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Wine

Meet Leconfield Winemaker Paul Gordon

Paul Gordon is the Senior Winemaker at Leconfield Wines, having joined this iconic Coonawarra winery in 2001, and is the man responsible for our June Wine of the Month, the Leconfield Cabernet Merlot 2014. We catch up to talk to him about his love of wine and life beyond the vats.

Can you recall the first wine you tried?

Wine was very much a Christmas and Easter drink at our house. I have to admit to having had the odd illicit glass of 'Cold Duck' - which is showing my age - or perhaps a sparkling white. An Aunt indulged in bottles of Yalumba Galway 'Claret', which would have been my first taste of a dry red - I can't recall my reaction to it, but it could well have been the wine that sparked my interest in the industry in my teenage years. Of course, there were also the cooking 'sherries', which slowly evaporated between trifles!

What is your all-time favourite wine memory (other than a wine itself)?

There are many great memories - perhaps vintage Champagne with Chateaubriand steak in Epernay, the La Chapelle at Pic restaurant in the Rhône Valley or a Super Tuscan at one of those never-ending Italian lunches.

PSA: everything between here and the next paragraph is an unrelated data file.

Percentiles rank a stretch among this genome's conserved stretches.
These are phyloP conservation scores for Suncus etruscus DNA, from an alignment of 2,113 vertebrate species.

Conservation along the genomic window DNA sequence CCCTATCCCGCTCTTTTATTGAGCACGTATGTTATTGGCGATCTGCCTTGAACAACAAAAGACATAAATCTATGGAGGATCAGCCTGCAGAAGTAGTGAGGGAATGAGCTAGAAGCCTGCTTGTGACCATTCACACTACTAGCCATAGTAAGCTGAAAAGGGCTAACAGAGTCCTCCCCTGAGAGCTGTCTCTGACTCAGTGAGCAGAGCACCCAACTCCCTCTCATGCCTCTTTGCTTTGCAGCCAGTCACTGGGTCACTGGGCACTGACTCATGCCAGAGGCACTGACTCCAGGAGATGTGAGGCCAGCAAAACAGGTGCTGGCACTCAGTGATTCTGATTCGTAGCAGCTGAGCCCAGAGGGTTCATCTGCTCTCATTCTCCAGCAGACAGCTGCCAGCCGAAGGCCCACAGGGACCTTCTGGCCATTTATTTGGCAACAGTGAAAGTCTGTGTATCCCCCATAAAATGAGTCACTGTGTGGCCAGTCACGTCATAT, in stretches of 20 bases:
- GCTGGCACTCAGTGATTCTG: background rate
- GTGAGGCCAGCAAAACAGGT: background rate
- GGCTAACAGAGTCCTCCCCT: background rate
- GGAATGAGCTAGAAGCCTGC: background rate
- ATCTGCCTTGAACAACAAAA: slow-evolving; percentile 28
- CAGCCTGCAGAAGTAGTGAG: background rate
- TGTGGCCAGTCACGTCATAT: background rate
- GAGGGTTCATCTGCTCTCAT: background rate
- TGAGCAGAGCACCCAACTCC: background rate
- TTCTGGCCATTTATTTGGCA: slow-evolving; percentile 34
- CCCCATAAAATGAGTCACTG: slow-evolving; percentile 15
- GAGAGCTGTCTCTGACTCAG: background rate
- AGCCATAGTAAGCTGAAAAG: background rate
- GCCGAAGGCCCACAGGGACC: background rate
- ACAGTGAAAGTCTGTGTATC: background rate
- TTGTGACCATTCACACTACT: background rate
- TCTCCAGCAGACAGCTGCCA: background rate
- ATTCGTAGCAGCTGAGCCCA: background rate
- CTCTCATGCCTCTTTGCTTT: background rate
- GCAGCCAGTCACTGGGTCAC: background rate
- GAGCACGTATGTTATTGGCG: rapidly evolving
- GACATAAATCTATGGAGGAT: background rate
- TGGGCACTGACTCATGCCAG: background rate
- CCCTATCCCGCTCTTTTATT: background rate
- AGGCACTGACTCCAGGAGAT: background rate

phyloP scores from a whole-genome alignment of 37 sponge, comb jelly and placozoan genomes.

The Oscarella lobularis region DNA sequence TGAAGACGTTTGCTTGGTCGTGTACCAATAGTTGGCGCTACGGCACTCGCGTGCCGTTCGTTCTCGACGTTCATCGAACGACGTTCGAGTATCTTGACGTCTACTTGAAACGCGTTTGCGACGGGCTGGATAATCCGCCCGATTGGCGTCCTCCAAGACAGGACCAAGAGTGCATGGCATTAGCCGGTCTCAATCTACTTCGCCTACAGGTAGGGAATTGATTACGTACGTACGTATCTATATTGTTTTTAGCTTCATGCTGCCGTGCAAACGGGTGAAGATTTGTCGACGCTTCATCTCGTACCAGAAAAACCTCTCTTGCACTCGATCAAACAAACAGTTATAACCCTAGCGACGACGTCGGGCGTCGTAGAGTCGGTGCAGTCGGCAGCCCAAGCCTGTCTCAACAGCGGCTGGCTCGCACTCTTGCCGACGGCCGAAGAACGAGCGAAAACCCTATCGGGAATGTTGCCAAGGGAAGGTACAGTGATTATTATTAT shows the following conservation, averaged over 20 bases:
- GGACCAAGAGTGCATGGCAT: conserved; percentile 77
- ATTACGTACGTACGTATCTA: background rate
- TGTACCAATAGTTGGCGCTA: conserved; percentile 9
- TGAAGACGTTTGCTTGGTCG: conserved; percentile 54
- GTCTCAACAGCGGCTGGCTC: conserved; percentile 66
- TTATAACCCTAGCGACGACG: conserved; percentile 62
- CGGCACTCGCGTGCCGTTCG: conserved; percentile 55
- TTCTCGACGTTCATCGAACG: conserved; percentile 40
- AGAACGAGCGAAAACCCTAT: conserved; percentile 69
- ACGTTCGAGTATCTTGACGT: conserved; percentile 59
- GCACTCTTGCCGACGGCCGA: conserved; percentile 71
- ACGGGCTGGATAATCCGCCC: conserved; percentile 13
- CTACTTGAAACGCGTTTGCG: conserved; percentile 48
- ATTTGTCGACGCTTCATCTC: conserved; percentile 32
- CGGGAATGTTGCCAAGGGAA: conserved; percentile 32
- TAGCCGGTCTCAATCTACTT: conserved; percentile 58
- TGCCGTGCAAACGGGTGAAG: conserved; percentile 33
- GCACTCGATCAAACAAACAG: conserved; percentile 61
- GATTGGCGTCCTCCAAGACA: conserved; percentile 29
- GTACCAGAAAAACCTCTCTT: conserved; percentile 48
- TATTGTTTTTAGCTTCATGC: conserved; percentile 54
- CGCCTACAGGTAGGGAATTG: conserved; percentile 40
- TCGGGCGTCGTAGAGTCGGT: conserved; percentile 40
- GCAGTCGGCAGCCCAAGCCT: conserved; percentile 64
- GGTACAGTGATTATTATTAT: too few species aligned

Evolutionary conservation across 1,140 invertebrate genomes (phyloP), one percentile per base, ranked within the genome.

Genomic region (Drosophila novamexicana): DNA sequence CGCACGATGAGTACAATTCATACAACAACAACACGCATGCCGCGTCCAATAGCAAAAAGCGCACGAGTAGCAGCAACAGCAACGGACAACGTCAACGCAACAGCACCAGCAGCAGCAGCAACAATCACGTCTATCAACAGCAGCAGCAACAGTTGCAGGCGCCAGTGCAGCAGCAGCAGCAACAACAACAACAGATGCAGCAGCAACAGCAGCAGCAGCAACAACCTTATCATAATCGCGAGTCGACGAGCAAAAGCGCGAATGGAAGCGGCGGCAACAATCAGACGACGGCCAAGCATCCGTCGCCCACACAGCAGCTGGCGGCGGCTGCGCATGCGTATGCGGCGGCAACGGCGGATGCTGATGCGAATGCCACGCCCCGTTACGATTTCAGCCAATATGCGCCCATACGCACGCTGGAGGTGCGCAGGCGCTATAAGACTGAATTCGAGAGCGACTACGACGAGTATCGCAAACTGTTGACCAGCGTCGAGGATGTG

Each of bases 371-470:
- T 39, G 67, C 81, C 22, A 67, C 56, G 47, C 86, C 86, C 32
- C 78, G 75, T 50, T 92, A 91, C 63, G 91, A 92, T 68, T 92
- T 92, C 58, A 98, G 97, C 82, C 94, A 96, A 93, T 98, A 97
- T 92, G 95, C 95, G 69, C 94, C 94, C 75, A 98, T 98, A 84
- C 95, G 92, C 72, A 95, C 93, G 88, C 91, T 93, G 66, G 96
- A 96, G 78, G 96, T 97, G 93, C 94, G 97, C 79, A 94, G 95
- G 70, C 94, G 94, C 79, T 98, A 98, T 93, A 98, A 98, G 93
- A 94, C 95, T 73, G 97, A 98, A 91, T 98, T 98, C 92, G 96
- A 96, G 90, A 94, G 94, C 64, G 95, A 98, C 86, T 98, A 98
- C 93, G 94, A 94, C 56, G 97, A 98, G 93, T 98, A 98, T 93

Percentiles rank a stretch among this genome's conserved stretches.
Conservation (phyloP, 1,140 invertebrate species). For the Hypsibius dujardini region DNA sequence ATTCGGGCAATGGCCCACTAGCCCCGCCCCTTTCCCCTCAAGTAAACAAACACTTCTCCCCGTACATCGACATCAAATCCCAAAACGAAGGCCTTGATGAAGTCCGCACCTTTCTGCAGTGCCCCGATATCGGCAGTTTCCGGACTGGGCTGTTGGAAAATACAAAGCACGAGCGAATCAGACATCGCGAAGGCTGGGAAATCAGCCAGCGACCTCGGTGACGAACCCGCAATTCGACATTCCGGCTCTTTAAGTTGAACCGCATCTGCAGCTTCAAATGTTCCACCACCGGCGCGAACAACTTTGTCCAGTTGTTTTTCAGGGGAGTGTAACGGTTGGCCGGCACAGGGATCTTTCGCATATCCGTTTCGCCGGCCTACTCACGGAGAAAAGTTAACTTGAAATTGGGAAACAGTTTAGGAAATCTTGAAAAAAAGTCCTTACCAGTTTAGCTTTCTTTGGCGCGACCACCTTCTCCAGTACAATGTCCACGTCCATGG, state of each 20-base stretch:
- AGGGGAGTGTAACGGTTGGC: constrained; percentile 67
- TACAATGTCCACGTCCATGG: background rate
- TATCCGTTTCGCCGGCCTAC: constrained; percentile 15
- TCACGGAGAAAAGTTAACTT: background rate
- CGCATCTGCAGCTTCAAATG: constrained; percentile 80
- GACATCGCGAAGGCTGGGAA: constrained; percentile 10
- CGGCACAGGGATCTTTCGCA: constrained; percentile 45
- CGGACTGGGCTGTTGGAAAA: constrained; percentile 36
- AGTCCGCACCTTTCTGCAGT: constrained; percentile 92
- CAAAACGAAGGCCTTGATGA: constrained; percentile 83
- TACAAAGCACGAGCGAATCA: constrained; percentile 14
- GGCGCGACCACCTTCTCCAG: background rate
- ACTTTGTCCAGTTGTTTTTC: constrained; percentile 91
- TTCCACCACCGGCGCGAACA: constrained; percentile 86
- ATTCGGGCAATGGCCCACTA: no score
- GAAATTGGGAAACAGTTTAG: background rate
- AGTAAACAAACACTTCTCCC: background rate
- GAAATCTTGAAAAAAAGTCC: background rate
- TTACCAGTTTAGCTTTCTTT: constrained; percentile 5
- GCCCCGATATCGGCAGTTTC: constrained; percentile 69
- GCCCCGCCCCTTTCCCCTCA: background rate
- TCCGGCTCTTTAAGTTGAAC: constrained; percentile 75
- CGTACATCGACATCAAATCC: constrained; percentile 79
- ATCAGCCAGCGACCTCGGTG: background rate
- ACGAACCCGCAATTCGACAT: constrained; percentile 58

Other than your own wine, what is the wine that you like to drink at home?

I enjoy older Riesling or Semillon and am in search of the best Grenache from Spain or Southern France. Luckily, there is always a bottle handy of McLaren Vale Shiraz or Coonawarra Cabernet Sauvignon when the imported Grenache fails to live up to its promise.

What's your ultimate food + wine match?

The ultimate match for food and wine is good company! I don't have a particular 'go-to' wine, but I would say that I enjoy elegant and fine wines that invite a second or third glass, over something that is too rich. So perhaps a good start would be a fine Riesling with sashimi, Coonawarra Merlot with a steak tartare, then Coonawarra Cabernet Sauvignon with a rare backstrap of lamb.

What is your favourite…

Book?

It tends to be the one I'm currently reading, which is Oystercatchers by Susan Fletcher. A few from this year: Antony Beevor's Stalingrad, Victor Hugo's Les Misérables, Salman Rushdie's The Moor's Last Sigh and Ayaan Hirsi Ali's Infidel.

Movie?

If I was locked in a theatre for a week, I would insist on Krzysztof Kieslowski's ageless trilogy, Three Colours Red White and Blue, and The Double Life of Veronique.

Restaurant?

If I was to define a preferred type of restaurant, then shared plates or degustation is my style. But no steak - our local 'Meek's' butcher is so good that few restaurants can provide meat of the quality that can surpass one locally sourced and cooked at home. Locally, 'Pipers of Penola' has won so many awards for best regional restaurant in South Australia that it is a must place to dine.

Time of day/night - why?

I'm definitely a morning person. However, I do aspire one day to be able to sleep in. I'm notorious for falling asleep at dinner parties and at the theatre.

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Under pressure - Wine VS Mine
Words by Max Allen on 21 Dec 2016